This report was commissioned by Save the Children International (SCI) in Afghanistan as part of a small Schools as Zones of Peace (SZOP) pilot program being implemented in Faryab and Nangarhar provinces.
The SZOP concept is guided by the UN Convention on the Rights of the Child (CRC) and is a program and advocacy concept which aims to ensure access to violence-free schools in armed conflict and post-conflict situations. It originated in Sri Lanka as Children as Zones of Peace in 1998 and was introduced to Nepal by Save the Children Norway in 2001 in partnership with UNICEF, numerous Nepali NGOs, and other international stakeholders.
Key amongst the underlying principles of the concept of SZOP is the notion that the home, school and the community are all connected for peace. Mobilizing and empowering children as promoters of peace is an important element.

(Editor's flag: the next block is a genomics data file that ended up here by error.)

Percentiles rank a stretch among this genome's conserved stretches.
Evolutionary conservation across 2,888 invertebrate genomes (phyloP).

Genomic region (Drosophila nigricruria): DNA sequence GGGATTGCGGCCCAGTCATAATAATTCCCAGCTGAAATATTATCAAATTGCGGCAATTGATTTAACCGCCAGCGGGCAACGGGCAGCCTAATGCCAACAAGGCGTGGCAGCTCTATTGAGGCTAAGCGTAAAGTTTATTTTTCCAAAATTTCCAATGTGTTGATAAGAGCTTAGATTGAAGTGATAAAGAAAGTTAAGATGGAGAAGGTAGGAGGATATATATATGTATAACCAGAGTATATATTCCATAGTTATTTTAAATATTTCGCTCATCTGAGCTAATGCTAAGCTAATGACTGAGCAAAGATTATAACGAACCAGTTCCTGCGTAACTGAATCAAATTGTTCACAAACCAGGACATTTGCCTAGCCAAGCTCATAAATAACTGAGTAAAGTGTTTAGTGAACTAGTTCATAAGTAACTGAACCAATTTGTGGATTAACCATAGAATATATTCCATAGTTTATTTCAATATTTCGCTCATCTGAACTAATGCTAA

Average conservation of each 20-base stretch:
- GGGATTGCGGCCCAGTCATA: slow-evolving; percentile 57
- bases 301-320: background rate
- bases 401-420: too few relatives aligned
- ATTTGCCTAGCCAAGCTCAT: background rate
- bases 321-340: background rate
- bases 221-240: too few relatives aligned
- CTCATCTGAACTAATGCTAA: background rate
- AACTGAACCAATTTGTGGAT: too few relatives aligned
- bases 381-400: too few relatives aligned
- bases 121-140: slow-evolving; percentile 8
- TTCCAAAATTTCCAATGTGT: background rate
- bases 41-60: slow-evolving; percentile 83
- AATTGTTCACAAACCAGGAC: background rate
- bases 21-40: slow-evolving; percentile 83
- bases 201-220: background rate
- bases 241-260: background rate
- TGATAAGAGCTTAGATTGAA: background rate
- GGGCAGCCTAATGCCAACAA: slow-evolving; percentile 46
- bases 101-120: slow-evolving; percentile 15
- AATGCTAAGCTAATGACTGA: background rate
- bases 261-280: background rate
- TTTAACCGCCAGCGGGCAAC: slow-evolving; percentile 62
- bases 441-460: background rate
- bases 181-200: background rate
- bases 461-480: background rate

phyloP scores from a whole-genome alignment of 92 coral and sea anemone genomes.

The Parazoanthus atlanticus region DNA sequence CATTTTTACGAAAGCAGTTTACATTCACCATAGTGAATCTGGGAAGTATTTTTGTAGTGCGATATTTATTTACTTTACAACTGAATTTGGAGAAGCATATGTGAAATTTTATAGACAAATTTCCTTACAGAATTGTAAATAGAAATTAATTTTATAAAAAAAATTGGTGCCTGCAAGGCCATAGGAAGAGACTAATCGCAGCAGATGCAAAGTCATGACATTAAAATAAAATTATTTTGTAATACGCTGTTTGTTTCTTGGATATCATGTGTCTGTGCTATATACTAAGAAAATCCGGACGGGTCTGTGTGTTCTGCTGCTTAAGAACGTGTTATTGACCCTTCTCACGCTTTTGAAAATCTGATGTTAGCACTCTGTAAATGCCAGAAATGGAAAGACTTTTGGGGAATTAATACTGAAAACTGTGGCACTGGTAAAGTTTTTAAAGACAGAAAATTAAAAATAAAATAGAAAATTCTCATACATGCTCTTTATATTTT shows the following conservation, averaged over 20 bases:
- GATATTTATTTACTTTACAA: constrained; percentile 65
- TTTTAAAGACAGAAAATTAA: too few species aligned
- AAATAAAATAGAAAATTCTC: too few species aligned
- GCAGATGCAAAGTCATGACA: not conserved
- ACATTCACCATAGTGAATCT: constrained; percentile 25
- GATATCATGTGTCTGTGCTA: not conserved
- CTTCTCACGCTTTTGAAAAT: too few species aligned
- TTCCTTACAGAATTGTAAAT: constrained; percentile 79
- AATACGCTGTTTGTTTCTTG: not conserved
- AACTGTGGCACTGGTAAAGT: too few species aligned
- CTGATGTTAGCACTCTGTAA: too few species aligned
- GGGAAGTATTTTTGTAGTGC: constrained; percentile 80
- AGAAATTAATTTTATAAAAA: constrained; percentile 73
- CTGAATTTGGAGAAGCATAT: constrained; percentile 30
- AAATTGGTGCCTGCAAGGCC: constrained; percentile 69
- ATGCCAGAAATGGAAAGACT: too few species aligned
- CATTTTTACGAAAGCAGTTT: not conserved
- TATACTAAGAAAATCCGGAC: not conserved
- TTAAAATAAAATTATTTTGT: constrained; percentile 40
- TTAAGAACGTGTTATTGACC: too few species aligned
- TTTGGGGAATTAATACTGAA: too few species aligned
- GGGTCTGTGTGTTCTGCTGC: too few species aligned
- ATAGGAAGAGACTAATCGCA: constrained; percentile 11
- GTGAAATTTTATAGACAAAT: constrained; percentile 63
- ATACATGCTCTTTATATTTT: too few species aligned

In Afghanistan, children’s access to education has improved considerably during the last decade. Yet, as 2014 approaches— a year of national elections and of full security transition from the international coalition to Afghan national security forces—security continues to deteriorate in many parts of the country. This places the education gains and potential learning opportunities of many children at risk.
The purpose of this study was primarily to understand the coping mechanisms that individuals, communities, civil society and authorities use to mitigate the attacks and threats that schools, school staff, and students face. If these can be understood, there is potential for Save the Children and other stakeholders to provide support that will enhance those existing capacities.
At the same time as this research was undertaken, UNICEF and CARE International were also researching attacks on schools. In combination, these reports can provide valuable information for all development partners.